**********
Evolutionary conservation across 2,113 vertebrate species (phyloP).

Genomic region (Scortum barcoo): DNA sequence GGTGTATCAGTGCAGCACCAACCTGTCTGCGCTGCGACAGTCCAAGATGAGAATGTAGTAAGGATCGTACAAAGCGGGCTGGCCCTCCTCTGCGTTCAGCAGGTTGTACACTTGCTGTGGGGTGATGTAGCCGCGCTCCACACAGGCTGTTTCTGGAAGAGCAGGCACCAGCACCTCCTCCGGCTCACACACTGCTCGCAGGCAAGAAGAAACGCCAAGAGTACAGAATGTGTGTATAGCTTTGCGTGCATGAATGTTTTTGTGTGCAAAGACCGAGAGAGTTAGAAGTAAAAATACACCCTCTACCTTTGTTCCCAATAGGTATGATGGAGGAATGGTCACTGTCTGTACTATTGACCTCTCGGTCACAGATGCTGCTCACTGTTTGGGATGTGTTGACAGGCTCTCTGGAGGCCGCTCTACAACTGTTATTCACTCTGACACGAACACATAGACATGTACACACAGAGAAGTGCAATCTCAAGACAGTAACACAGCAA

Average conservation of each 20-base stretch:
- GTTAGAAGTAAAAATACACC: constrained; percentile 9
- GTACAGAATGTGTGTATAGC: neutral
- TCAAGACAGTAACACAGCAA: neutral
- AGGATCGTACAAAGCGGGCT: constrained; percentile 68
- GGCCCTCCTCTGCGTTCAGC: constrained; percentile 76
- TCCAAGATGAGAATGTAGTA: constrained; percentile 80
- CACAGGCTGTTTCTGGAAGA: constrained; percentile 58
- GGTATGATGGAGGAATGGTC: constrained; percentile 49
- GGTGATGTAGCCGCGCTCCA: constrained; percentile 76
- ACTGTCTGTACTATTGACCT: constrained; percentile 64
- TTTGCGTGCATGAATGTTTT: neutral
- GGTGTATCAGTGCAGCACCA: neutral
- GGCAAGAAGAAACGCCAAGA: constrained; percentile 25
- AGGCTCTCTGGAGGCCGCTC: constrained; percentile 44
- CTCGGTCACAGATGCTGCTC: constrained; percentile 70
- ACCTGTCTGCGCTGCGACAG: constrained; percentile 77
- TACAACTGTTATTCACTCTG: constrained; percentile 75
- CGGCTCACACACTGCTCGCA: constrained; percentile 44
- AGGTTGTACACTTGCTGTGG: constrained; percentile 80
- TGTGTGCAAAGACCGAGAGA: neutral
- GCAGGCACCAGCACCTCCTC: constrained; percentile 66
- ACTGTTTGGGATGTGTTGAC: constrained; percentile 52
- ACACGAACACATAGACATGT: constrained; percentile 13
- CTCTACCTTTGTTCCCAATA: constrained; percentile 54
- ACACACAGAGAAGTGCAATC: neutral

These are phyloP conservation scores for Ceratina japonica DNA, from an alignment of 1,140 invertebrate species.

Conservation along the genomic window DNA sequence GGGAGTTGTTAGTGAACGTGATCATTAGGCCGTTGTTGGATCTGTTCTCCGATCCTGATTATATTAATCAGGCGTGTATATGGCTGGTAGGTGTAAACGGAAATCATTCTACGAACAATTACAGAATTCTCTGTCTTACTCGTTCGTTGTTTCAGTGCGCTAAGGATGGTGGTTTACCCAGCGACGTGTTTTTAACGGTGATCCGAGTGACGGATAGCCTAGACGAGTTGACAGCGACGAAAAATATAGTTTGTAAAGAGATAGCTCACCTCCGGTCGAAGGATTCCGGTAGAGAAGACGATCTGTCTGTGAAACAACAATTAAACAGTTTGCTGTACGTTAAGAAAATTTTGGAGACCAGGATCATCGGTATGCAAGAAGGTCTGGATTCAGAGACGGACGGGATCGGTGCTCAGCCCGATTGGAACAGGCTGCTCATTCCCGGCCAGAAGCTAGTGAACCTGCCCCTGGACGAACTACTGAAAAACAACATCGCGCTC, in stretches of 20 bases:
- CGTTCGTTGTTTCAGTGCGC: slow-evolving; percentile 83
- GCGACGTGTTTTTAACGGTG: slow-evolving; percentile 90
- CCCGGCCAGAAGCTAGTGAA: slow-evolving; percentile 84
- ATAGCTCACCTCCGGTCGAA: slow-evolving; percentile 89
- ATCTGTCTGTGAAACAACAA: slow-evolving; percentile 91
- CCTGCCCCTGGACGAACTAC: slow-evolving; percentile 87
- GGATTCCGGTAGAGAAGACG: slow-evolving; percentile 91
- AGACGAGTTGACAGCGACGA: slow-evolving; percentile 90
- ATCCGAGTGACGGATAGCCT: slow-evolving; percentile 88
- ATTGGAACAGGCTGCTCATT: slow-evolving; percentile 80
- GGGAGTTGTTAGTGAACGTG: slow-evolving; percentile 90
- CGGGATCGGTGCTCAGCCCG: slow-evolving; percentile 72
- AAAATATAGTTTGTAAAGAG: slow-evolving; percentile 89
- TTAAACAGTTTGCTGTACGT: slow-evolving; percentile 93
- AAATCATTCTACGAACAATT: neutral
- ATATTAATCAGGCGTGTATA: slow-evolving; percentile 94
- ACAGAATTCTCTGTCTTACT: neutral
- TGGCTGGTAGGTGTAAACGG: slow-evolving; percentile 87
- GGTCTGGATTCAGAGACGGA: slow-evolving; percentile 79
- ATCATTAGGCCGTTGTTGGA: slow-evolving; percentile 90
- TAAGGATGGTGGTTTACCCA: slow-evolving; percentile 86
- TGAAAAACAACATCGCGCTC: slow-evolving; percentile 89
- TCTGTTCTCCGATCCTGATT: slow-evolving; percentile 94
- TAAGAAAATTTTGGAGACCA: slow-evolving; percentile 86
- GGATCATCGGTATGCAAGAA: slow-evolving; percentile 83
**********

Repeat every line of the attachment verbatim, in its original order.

Evolutionary conservation across 2,113 vertebrate species (phyloP).

Genomic region (Scortum barcoo): DNA sequence GGTGTATCAGTGCAGCACCAACCTGTCTGCGCTGCGACAGTCCAAGATGAGAATGTAGTAAGGATCGTACAAAGCGGGCTGGCCCTCCTCTGCGTTCAGCAGGTTGTACACTTGCTGTGGGGTGATGTAGCCGCGCTCCACACAGGCTGTTTCTGGAAGAGCAGGCACCAGCACCTCCTCCGGCTCACACACTGCTCGCAGGCAAGAAGAAACGCCAAGAGTACAGAATGTGTGTATAGCTTTGCGTGCATGAATGTTTTTGTGTGCAAAGACCGAGAGAGTTAGAAGTAAAAATACACCCTCTACCTTTGTTCCCAATAGGTATGATGGAGGAATGGTCACTGTCTGTACTATTGACCTCTCGGTCACAGATGCTGCTCACTGTTTGGGATGTGTTGACAGGCTCTCTGGAGGCCGCTCTACAACTGTTATTCACTCTGACACGAACACATAGACATGTACACACAGAGAAGTGCAATCTCAAGACAGTAACACAGCAA

Average conservation of each 20-base stretch:
- GTTAGAAGTAAAAATACACC: constrained; percentile 9
- GTACAGAATGTGTGTATAGC: neutral
- TCAAGACAGTAACACAGCAA: neutral
- AGGATCGTACAAAGCGGGCT: constrained; percentile 68
- GGCCCTCCTCTGCGTTCAGC: constrained; percentile 76
- TCCAAGATGAGAATGTAGTA: constrained; percentile 80
- CACAGGCTGTTTCTGGAAGA: constrained; percentile 58
- GGTATGATGGAGGAATGGTC: constrained; percentile 49
- GGTGATGTAGCCGCGCTCCA: constrained; percentile 76
- ACTGTCTGTACTATTGACCT: constrained; percentile 64
- TTTGCGTGCATGAATGTTTT: neutral
- GGTGTATCAGTGCAGCACCA: neutral
- GGCAAGAAGAAACGCCAAGA: constrained; percentile 25
- AGGCTCTCTGGAGGCCGCTC: constrained; percentile 44
- CTCGGTCACAGATGCTGCTC: constrained; percentile 70
- ACCTGTCTGCGCTGCGACAG: constrained; percentile 77
- TACAACTGTTATTCACTCTG: constrained; percentile 75
- CGGCTCACACACTGCTCGCA: constrained; percentile 44
- AGGTTGTACACTTGCTGTGG: constrained; percentile 80
- TGTGTGCAAAGACCGAGAGA: neutral
- GCAGGCACCAGCACCTCCTC: constrained; percentile 66
- ACTGTTTGGGATGTGTTGAC: constrained; percentile 52
- ACACGAACACATAGACATGT: constrained; percentile 13
- CTCTACCTTTGTTCCCAATA: constrained; percentile 54
- ACACACAGAGAAGTGCAATC: neutral

These are phyloP conservation scores for Ceratina japonica DNA, from an alignment of 1,140 invertebrate species.

Conservation along the genomic window DNA sequence GGGAGTTGTTAGTGAACGTGATCATTAGGCCGTTGTTGGATCTGTTCTCCGATCCTGATTATATTAATCAGGCGTGTATATGGCTGGTAGGTGTAAACGGAAATCATTCTACGAACAATTACAGAATTCTCTGTCTTACTCGTTCGTTGTTTCAGTGCGCTAAGGATGGTGGTTTACCCAGCGACGTGTTTTTAACGGTGATCCGAGTGACGGATAGCCTAGACGAGTTGACAGCGACGAAAAATATAGTTTGTAAAGAGATAGCTCACCTCCGGTCGAAGGATTCCGGTAGAGAAGACGATCTGTCTGTGAAACAACAATTAAACAGTTTGCTGTACGTTAAGAAAATTTTGGAGACCAGGATCATCGGTATGCAAGAAGGTCTGGATTCAGAGACGGACGGGATCGGTGCTCAGCCCGATTGGAACAGGCTGCTCATTCCCGGCCAGAAGCTAGTGAACCTGCCCCTGGACGAACTACTGAAAAACAACATCGCGCTC, in stretches of 20 bases:
- CGTTCGTTGTTTCAGTGCGC: slow-evolving; percentile 83
- GCGACGTGTTTTTAACGGTG: slow-evolving; percentile 90
- CCCGGCCAGAAGCTAGTGAA: slow-evolving; percentile 84
- ATAGCTCACCTCCGGTCGAA: slow-evolving; percentile 89
- ATCTGTCTGTGAAACAACAA: slow-evolving; percentile 91
- CCTGCCCCTGGACGAACTAC: slow-evolving; percentile 87
- GGATTCCGGTAGAGAAGACG: slow-evolving; percentile 91
- AGACGAGTTGACAGCGACGA: slow-evolving; percentile 90
- ATCCGAGTGACGGATAGCCT: slow-evolving; percentile 88
- ATTGGAACAGGCTGCTCATT: slow-evolving; percentile 80
- GGGAGTTGTTAGTGAACGTG: slow-evolving; percentile 90
- CGGGATCGGTGCTCAGCCCG: slow-evolving; percentile 72
- AAAATATAGTTTGTAAAGAG: slow-evolving; percentile 89
- TTAAACAGTTTGCTGTACGT: slow-evolving; percentile 93
- AAATCATTCTACGAACAATT: neutral
- ATATTAATCAGGCGTGTATA: slow-evolving; percentile 94
- ACAGAATTCTCTGTCTTACT: neutral
- TGGCTGGTAGGTGTAAACGG: slow-evolving; percentile 87
- GGTCTGGATTCAGAGACGGA: slow-evolving; percentile 79
- ATCATTAGGCCGTTGTTGGA: slow-evolving; percentile 90
- TAAGGATGGTGGTTTACCCA: slow-evolving; percentile 86
- TGAAAAACAACATCGCGCTC: slow-evolving; percentile 89
- TCTGTTCTCCGATCCTGATT: slow-evolving; percentile 94
- TAAGAAAATTTTGGAGACCA: slow-evolving; percentile 86
- GGATCATCGGTATGCAAGAA: slow-evolving; percentile 83